My Season as a Forest Guard

The author had been thinking about moving "back to the land," and working as a forest guard in Olympic National Park gave him a way to test the idea.

| November/December 1980

  • 066 Olympic National Park - Forest Guard
    Life as a forest guard can be solitary but does offer beautiful views, such as this one in Washington's Olympic Mountains. INSET: Seasonal national park employees usually live in simple but comfortable dwellings.

  • 066 Olympic National Park - Forest Guard

I've long dreamed of getting back to the land, but for many years I wasn't sure just how far "back" I wanted to go. So I searched for an in-between job that would allow me to test the workability of my goal before I actually committed myself to it. Eventually I heard about the National Park Service's volunteer program, which offers seasonal work in national parks all over the country. I looked through the job listings, applied for three that interested me, and — luck must have been with me — landed the post of a forest guard for the Olympic National Park in Washington state.

Home Sweet Home

On my first hike in to Elkhorn, the remote outpost where I was to live and work, I was accompanied by the local forest ranger and his wife. While helping me move in, the pair eased some of my jitters by filling me in on the details of the job and providing lots of time-saving hints for quickly accomplishing the in-cabin chores.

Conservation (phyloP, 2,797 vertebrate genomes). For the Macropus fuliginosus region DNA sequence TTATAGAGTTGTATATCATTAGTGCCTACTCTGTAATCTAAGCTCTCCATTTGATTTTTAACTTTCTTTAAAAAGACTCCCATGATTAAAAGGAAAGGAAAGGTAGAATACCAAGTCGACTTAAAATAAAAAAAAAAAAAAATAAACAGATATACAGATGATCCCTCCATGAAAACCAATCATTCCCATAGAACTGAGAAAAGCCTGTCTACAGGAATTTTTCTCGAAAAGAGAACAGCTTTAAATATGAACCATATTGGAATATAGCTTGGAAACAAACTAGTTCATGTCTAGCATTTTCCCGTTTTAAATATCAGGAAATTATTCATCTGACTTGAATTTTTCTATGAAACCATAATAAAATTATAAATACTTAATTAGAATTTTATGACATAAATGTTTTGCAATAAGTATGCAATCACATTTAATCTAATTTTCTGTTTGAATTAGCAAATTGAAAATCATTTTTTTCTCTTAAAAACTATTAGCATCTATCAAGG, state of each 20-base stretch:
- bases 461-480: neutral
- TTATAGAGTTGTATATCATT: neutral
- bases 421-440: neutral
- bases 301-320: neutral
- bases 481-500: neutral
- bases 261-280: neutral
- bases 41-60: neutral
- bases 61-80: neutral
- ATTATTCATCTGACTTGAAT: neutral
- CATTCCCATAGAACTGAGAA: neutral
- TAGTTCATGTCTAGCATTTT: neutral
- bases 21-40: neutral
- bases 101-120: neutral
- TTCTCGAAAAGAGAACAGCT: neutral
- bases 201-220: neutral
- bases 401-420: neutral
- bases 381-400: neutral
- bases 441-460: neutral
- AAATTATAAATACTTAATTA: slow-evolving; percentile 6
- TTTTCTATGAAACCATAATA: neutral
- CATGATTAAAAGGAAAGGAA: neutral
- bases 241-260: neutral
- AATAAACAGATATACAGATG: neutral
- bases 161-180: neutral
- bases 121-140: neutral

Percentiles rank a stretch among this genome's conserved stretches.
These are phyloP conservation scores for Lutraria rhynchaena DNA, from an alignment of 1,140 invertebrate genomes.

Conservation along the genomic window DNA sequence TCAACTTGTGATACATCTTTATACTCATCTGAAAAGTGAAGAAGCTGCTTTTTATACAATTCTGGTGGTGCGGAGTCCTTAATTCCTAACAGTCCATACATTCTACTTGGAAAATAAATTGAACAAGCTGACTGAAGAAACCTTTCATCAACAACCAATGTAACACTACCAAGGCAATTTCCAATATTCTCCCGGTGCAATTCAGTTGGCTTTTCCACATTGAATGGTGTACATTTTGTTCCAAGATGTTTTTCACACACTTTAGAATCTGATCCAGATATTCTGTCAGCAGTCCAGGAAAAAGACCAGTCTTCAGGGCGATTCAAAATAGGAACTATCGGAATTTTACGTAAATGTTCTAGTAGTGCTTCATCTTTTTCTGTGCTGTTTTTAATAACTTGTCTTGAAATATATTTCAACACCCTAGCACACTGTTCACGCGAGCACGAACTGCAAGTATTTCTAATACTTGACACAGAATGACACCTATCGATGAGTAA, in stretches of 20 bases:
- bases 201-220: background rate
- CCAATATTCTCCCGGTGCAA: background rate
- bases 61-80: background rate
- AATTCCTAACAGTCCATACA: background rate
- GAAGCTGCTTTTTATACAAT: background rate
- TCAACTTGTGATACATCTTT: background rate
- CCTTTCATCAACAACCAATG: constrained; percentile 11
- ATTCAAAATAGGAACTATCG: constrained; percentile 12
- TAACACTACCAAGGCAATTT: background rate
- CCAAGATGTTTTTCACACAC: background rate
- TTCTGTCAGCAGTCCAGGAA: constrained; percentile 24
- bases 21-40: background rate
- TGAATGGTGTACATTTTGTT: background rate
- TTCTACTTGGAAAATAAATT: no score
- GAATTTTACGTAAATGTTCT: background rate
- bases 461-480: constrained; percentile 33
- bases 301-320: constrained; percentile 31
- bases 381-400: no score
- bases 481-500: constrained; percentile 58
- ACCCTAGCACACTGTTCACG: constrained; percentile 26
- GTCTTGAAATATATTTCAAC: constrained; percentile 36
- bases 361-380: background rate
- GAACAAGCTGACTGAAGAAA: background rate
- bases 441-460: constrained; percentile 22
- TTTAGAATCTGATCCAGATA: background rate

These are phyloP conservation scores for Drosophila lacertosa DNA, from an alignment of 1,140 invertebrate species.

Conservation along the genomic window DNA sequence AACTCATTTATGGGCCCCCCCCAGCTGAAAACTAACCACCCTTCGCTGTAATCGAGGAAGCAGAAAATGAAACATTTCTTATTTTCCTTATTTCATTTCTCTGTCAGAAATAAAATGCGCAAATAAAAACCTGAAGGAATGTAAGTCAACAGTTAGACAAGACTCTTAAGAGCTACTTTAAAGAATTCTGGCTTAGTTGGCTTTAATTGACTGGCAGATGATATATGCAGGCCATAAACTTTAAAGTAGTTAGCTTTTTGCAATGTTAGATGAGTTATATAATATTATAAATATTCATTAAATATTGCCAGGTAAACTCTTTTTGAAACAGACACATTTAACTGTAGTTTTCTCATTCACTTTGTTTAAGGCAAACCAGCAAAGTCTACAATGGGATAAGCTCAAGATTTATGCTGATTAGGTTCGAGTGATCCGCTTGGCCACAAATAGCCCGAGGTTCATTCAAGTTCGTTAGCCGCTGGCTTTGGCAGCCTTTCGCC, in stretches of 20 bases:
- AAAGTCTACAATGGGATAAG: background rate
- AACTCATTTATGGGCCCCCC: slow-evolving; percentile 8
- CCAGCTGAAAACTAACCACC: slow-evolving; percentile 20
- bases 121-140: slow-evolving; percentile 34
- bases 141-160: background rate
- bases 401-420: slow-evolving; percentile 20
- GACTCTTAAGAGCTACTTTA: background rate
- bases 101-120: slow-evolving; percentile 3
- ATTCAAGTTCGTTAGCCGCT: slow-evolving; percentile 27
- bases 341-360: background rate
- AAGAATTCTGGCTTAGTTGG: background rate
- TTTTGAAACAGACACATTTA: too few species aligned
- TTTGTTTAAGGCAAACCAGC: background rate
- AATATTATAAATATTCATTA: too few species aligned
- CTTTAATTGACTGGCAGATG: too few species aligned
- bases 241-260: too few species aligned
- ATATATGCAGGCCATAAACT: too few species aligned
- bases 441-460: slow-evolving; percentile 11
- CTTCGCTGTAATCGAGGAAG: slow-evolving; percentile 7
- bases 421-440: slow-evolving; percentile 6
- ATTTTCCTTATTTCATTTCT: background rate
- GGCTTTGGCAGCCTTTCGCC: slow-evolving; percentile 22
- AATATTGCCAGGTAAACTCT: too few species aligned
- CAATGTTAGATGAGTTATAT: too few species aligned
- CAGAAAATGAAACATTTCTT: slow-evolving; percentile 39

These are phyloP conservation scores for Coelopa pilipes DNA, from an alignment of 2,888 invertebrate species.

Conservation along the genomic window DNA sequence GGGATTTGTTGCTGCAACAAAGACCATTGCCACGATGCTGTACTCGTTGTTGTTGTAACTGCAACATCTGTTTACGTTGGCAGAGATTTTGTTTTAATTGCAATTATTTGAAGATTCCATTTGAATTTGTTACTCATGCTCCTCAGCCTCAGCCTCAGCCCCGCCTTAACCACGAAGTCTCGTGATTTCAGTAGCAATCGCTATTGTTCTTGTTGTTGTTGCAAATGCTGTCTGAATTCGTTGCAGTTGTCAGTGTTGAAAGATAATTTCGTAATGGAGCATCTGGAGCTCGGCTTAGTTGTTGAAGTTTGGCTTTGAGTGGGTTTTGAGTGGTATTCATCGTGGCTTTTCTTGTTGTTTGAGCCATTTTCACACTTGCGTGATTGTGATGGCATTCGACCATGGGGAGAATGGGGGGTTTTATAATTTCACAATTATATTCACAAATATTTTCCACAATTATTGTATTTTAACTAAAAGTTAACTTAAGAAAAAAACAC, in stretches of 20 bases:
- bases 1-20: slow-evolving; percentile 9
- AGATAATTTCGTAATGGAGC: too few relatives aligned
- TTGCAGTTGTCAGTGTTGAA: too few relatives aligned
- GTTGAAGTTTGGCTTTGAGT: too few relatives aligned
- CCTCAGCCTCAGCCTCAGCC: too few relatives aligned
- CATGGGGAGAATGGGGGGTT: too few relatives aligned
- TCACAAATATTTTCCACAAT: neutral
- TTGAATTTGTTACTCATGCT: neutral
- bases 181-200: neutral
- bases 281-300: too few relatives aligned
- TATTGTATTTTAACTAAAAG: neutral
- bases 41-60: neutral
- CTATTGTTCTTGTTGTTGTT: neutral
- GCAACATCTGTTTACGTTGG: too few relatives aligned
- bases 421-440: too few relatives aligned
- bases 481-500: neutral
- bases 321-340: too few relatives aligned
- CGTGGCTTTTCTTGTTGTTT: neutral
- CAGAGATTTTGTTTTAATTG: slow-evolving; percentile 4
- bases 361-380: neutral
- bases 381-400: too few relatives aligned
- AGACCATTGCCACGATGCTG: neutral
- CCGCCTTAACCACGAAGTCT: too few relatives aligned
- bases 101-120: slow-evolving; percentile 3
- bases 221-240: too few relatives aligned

My duties were much like those of any park ranger: I collected trash left by campers, answered visitors' questions, did repair and drainage work on the mountain trails, and maintained the guard station. I was also responsible for other tasks, such as splitting cedar shakes for a roof and carrying emergency rations to posts that were miles from my own.

Elkhorn is a two-room log building with battleship gray paint on the floor, white split boards on the ceiling, beige panels in the living/sleeping room, and glossy white walls in the kitchen. (The single inner wall of the hut, which separates the two rooms, is a simple partition of vertical poles with thick cedar shakes nailed to them.)

The usual work schedule consisted of ten days on duty followed by four days off. Since the cabin is located 12 miles up a trail, I usually spent the first and last days of my work period hiking to and from the post. During the six-hour walk, I picked up litter and moved any trees that had fallen across the path. Upon reaching "home" following my days off, I always immediately fired up the small wood stove to take the chill off the place, put a pot of tea on to brew, and organized my gear to prepare for eight days of tough physical labor.

Back-Country Cuisine

Cooking soon became one of my favorite wilderness activities, since I found it remarkably easy to adapt to the quirks of my cabin's old woodburning cookstove. Before long I'd developed the habit of keeping a large pot of water simmering on the back of the stove. I also learned how to vary the positions of pots and pans in order to cook at different temperatures. (I usually started a three-course meal by setting every pot directly over the firebox ... then, by serving time, all the utensils would be clustered at the cool end of the stove top.)

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